(which we refer to as spot survival probabilities). The mean trajectory based
on data from 1982-2002 (bottom plot) is slightly higher than that in the upper
plot (based on 1961-2002 data). This is because steepening trends in A1(t)
and A2(t) in the 1982-2002 data (Figure 2) signal greater improvements in the
• The dashed curves in each plot show the 5th and the 95th percentiles of the
distribution of S(t). We can observe that the resulting 90% conﬁdence interval
is initially quite narrow but becomes quite wide by the 25-year time horizon
(which is the maturity of the EIB/BNP longevity bond). We can also see that
the conﬁdence interval based on 1982-2002 data is a little narrower, reﬂecting
the smaller values on the diagonal of V .
• The conﬁdence interval for S(t) grows in quite a diﬀerent way from, say, that
associated with an investment in equities. This point is best illustrated by
looking at the variance of the logarithm of S(t), as illustrated in Figure 4.
We can see that this is very low in the early years indicating that we can
predict with reasonable certainty what mortality rates will be over the near
future. However, after time 10 the variance starts to grow very rapidly (almost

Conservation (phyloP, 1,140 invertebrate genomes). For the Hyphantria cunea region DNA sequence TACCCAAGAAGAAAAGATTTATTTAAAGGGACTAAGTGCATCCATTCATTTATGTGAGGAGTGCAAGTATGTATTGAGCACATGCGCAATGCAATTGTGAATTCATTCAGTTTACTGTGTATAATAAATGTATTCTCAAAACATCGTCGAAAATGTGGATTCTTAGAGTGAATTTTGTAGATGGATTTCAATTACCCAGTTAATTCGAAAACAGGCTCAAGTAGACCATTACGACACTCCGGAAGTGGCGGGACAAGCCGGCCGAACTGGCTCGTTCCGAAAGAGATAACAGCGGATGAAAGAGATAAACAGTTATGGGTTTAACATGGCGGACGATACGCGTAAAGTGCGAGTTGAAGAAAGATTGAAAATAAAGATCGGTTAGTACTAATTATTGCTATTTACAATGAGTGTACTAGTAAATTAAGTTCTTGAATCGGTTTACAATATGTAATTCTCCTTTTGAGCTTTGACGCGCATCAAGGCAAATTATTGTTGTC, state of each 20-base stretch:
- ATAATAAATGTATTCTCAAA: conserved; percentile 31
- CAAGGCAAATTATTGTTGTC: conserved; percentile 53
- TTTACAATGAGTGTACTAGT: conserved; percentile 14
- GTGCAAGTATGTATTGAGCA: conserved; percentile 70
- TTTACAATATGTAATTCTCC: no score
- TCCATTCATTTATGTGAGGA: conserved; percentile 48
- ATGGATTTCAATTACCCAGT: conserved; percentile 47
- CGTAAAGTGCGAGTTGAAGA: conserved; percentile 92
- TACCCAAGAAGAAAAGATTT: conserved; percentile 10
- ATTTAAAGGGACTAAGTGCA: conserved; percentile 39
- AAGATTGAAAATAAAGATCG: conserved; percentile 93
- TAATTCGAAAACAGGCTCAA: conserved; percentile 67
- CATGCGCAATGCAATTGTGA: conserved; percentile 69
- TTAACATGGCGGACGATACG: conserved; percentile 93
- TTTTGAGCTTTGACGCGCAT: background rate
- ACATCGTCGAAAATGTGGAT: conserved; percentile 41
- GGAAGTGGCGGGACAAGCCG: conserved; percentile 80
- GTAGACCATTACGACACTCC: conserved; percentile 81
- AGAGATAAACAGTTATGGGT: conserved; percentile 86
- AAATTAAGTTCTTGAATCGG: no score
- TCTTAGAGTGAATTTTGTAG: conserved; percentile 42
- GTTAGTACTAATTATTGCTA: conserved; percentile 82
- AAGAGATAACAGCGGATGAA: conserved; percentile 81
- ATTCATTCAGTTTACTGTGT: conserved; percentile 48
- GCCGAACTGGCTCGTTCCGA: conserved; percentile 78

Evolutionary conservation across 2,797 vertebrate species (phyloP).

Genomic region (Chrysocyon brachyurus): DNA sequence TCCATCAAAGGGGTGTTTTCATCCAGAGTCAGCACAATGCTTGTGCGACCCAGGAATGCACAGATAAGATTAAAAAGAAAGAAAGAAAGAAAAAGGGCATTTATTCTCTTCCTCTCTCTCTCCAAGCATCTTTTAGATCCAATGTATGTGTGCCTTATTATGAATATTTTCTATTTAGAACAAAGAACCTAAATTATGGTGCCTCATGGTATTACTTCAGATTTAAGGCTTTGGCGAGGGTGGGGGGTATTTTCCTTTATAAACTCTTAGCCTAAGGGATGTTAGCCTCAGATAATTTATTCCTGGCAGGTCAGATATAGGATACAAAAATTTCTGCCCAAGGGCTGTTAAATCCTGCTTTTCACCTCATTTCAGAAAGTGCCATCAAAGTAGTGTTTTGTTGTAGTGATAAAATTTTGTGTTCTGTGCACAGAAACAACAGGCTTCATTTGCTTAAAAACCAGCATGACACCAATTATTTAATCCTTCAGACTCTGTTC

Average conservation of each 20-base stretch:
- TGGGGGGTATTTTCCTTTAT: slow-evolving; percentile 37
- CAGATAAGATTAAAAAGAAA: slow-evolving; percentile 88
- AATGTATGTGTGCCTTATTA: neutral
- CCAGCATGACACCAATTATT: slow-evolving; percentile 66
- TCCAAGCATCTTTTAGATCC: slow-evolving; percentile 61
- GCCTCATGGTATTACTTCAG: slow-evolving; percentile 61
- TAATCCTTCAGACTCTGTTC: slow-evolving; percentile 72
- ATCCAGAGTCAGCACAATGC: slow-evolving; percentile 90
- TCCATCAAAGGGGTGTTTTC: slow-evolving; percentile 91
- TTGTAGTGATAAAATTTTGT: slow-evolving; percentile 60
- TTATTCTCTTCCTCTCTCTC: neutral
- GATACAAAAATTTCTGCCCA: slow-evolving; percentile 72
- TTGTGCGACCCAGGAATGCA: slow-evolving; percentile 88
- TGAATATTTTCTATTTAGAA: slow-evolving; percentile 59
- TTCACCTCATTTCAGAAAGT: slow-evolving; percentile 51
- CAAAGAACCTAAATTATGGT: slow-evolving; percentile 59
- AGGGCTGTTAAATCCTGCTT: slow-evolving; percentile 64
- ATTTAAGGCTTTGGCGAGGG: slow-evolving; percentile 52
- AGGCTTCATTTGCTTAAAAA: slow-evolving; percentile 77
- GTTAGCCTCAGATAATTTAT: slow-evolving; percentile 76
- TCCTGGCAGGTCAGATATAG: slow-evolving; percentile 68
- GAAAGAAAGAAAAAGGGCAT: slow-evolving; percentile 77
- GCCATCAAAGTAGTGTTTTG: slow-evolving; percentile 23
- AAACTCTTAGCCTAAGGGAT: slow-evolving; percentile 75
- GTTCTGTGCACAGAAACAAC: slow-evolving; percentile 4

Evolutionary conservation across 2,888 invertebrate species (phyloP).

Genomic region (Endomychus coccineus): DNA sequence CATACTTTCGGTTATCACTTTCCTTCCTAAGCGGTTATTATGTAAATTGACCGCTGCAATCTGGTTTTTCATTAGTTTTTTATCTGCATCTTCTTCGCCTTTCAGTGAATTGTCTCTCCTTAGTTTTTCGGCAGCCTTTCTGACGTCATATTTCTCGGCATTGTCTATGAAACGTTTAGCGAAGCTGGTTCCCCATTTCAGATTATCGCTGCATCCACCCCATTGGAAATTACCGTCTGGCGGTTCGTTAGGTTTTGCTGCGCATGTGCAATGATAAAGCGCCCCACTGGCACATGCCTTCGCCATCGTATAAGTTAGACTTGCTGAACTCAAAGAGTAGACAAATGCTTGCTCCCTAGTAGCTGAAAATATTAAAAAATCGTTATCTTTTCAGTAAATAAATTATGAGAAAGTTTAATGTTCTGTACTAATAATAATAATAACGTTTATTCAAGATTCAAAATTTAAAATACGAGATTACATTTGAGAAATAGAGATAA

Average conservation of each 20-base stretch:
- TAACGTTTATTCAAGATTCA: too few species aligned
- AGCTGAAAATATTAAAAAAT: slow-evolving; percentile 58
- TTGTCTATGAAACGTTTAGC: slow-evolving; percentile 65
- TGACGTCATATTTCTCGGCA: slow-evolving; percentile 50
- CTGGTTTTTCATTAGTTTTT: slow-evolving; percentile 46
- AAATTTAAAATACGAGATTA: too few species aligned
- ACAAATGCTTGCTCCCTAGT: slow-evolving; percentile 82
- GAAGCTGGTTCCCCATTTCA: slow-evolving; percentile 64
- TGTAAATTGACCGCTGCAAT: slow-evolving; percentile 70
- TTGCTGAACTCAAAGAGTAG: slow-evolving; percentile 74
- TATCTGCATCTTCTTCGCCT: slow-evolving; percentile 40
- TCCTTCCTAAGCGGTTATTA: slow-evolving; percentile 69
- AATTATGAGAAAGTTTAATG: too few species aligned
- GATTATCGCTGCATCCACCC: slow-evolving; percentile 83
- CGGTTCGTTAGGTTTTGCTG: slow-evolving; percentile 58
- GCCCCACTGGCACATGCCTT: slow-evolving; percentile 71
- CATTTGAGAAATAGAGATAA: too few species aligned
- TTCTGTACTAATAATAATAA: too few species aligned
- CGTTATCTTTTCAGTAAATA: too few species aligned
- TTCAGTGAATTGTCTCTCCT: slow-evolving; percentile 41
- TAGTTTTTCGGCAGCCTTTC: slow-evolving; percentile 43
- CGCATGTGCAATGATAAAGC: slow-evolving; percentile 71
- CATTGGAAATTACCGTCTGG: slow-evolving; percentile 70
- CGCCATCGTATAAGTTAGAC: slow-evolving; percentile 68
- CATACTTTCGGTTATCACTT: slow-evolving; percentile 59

‘exponentially’). This contrasts with equities where we would expect to see
linear, rather than ‘exponential’, growth in the variance if the price process
follows geometric Brownian motion.
The explanation for this variance growth is that the longer-term survival prob-
abilities incorporate the compounding of year-by-year mortality shocks: the
12In the case of the EIB/BNP bond the reference cohort is the set of all England and Wales
males aged 65 in 2003. The method used to calculate S(t) for this cohort is given in Appendix A.
4 SIMULATION RESULTS FOR THE SURVIVOR INDEX S(T )
Data from 1961−2002
Data from 1982−2002
Figure 3: Mean and conﬁdence intervals for projected survival probabilities based on
data from 1961-2002 (top) or 1982-2002 (bottom). Each plot shows the mean (solid
curve) and the 5th and 95th percentiles (dashed curves) of the simulated distribution
of the reference index, S(t), with no allowance for parameter uncertainty.